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Attend our Free Webinar on How to Nail Your Next Technical Interview

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How To Nail Your Next Tech Interview

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Ryan Valles
Founder, Interview Kickstart
Our tried & tested strategy for cracking interviews
How FAANG hiring process works
The 4 areas you must prepare for
How you can accelerate your learnings

? Huffman Coding - Greedy Algorithm

Attend our Free Webinar on How to Nail Your Next Technical Interview

WEBINAR +LIVE Q&A

How To Nail Your Next Tech Interview

Hosted By
Ryan Valles
Founder, Interview Kickstart
Our tried & tested strategy for cracking interviews
How FAANG hiring process works
The 4 areas you must prepare for
How you can accelerate your learnings

? Huffman Coding - Greedy Algorithm

# Introduction to Huffman Coding Huffman Coding is a data compression algorithm created by [David A. Huffman](https://en.wikipedia.org/wiki/David_A._Huffman) in 1952. It is an **entropy-based** algorithm that uses a *greedy approach* to generate a prefix-free code for a given set of symbols and associated probability/frequency of occurrence. The generated code is optimal in the sense that it minimizes the expected length of the encoded message. Huffman coding works by assigning a unique binary string to each character in a given dataset. The codes are assigned in such a way that the length of the code is inversely proportional to the frequency of occurrence of the character. Characters that occur more often in the dataset are assigned shorter codes than those that occur less frequently. The resulting string of 0s and 1s, when combined with a Huffman tree, can be used to decode the encoded message. Huffman coding is widely used in many applications, such as data compression, data transmission and image processing. It is also used in many communication protocols, such as GSM, JPEG and MPEG.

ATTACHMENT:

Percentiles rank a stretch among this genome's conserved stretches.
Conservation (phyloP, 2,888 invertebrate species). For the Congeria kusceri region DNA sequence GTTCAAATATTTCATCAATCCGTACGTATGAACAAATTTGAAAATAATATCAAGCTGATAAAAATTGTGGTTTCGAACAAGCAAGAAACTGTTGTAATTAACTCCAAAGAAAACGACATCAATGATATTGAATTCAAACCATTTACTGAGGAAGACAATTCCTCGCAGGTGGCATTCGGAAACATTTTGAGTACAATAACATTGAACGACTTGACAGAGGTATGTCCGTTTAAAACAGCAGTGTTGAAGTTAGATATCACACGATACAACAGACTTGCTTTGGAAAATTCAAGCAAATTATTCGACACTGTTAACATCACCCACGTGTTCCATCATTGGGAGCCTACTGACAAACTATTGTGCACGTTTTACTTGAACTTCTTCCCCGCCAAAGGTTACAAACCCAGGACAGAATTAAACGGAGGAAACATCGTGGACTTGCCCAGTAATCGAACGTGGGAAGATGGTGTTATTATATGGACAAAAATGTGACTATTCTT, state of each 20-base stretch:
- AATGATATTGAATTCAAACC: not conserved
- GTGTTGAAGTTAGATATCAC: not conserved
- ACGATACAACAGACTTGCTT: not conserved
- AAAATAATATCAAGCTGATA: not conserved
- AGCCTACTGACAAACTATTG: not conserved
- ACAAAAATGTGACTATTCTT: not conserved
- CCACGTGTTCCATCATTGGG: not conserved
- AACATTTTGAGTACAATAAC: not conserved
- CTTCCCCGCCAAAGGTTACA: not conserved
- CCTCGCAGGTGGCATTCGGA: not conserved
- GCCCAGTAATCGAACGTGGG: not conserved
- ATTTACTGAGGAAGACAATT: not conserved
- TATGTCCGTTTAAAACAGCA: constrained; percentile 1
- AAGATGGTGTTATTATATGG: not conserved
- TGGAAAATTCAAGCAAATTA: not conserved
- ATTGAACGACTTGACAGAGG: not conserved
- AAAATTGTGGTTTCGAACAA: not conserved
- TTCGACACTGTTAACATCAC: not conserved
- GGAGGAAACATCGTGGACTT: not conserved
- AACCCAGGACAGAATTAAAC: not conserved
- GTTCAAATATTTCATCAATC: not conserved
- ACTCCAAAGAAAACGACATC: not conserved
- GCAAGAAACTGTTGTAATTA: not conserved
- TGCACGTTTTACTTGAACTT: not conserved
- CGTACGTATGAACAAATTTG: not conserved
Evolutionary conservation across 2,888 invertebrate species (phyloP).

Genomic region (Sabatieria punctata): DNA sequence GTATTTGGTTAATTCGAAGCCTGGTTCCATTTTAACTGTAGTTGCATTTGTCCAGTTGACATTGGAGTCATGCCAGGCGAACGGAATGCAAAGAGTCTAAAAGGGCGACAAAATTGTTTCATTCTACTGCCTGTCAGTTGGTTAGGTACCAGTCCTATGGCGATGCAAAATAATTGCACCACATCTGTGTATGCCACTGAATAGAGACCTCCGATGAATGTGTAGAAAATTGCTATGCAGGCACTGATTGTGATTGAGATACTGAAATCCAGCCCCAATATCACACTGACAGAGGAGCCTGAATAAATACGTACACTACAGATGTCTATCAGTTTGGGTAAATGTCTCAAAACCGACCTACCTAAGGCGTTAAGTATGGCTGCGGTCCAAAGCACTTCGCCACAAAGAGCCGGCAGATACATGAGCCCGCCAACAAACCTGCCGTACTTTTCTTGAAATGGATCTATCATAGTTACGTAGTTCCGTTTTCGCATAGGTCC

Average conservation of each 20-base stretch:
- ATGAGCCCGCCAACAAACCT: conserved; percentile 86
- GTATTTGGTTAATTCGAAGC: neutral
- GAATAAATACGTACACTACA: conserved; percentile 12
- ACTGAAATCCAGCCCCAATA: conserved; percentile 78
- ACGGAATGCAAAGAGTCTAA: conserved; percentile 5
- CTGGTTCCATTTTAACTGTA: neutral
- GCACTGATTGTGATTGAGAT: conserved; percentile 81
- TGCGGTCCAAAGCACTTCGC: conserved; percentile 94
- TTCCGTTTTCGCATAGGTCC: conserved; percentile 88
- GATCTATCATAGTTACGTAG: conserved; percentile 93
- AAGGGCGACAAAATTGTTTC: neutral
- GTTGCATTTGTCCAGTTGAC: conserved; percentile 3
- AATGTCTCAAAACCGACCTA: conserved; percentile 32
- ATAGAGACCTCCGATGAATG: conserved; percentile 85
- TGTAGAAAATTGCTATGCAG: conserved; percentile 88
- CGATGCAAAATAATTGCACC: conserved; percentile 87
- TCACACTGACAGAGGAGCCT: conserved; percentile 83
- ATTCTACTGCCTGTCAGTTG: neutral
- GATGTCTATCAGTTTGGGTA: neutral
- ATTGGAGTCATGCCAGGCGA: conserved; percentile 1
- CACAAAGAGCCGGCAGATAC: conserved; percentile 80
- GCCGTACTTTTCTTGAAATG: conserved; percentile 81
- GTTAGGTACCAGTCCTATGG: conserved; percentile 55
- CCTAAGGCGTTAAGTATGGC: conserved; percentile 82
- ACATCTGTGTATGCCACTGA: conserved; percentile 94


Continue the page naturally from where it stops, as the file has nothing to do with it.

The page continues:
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Huffman Coding is a Greedy Algorithm used for compressing data. It works by assigning variable length codes to characters, which allows for a more efficient representation of the data. The algorithm works by creating a binary tree, with the least frequent characters at the deepest level of the tree. We then traverse the tree, creating a code for each character based on the path from the root of the tree to the character's node. ## Sample Code ``` // Create a HashMap to store character frequencies Map frequencies = new HashMap<>(); // Populate the HashMap with character frequencies frequencies.put('a', 5); frequencies.put('b', 9); frequencies.put('c', 12); frequencies.put('d', 13); frequencies.put('e', 16); frequencies.put('f', 45); // Create a Priority Queue to store nodes of the Huffman tree PriorityQueue pq = new PriorityQueue(); // Create Huffman tree nodes for each character and add them to the Priority Queue for (Map.Entry entry : frequencies.entrySet()) { Node node = new Node(entry.getKey(), entry.getValue()); pq.add(node); } // Build the Huffman tree while (pq.size() > 1) { // Extract two nodes with the lowest frequency Node left = pq.poll(); Node right = pq.poll(); // Create a new internal node with the frequency of the two nodes int sum = left.frequency + right.frequency; Node parent = new Node(null, sum); // Set the two extracted nodes as children of the new internal node parent.left = left; parent.right = right; // Add the new internal node to the Priority Queue pq.add(parent); } // Traverse the tree to extract the Huffman codes Map codes = new HashMap<>(); extractCodes(pq.poll(), "", codes); // Print the Huffman codes System.out.println(codes); // Recursive function to traverse the tree and extract the codes public void extractCodes(Node node, String code, Map codes) { if (node == null) { return; } if (node.character != null) { codes.put(node.character, code); } extractCodes(node.left, code + "0", codes); extractCodes(node.right, code + "1", codes); } ```